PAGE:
I'm thinking to add a wide angle lens to my gear and I need your advice.

I own a Nikon D5300, and my options are the:

10.5mm f/2.6 Nikkor fish eye or the 10-22mm f/4 Sigma wide angle zoom.

I think fisheyes are fun to use, and add very dramatic effect to the photos, but not all the pictures look great and the exaggerated distortion could be annoying sometimes to watch.

The Sigma it is a rectilinear wide angle, and I think it would be more useful, and will need less post-processing if I don't want the extreme distortion.

I'll be taking pictures of architecture, narrow spaces in colonial cities of Mexico, and rooms. Most of the time using tripod, so I think the aperture difference won't be a problem.

What would be the best option for those requirements?

  • 1
    \$\begingroup\$ For your listed usage, fish-eye really isn't an option, unless you really like dramatic and fun bent houses. \$\endgroup\$
    – Imre
    Commented May 13, 2015 at 16:20
  • 3
    \$\begingroup\$ I think you answered your own question.. \$\endgroup\$
    – SailorCire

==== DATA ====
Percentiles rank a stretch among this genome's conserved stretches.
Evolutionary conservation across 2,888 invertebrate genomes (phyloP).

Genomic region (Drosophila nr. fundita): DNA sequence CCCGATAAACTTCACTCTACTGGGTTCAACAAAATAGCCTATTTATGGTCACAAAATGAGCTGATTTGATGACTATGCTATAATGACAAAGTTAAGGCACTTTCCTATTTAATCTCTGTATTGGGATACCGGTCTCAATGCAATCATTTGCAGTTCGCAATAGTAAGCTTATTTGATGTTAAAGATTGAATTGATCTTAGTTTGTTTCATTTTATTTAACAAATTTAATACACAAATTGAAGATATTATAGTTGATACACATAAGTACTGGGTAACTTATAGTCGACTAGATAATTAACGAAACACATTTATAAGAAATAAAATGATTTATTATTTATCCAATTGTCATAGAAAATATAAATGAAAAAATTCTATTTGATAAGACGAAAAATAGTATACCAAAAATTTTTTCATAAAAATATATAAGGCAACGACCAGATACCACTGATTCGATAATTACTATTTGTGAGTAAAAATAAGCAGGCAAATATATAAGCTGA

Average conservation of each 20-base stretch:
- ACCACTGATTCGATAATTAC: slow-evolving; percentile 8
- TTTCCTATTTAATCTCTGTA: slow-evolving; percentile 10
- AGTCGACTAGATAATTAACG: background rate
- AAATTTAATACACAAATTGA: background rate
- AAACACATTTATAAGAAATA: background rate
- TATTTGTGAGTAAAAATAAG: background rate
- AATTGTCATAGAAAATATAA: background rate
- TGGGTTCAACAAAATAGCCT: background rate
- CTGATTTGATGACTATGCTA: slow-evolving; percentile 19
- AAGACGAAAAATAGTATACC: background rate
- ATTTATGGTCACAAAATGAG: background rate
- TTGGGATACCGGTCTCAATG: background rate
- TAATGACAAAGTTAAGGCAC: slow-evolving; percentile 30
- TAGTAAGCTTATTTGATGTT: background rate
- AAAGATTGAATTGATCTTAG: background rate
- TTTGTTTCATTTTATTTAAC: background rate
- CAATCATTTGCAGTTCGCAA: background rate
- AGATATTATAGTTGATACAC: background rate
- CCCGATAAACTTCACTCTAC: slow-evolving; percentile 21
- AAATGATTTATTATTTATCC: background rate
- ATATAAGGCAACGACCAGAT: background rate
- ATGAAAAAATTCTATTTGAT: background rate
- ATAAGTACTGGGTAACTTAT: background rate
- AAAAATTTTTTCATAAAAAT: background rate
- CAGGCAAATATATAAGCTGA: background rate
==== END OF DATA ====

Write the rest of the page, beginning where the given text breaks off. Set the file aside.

Commented May 13, 2015 at 17:27

1 Answer 1


The ultrawide is what you want, not the fisheye. The fisheye will always render things with distortion and curves.

I shoot both an ultrawide and a fisheye--they each have their place. But for architectural stuff where it's more typical to want straight lines rendered as straight lines, you really want a rectilinear lens. I use a fisheye for interior shots, but that's only because I shoot 360x180 panoramas and need the scene coverage. An ultrawide lens is a typical choice for the type of shooting you're describing. And if the aperture does make a difference (since you mentioned shooting interiors), there is always the Tokina 11-16/2.8.


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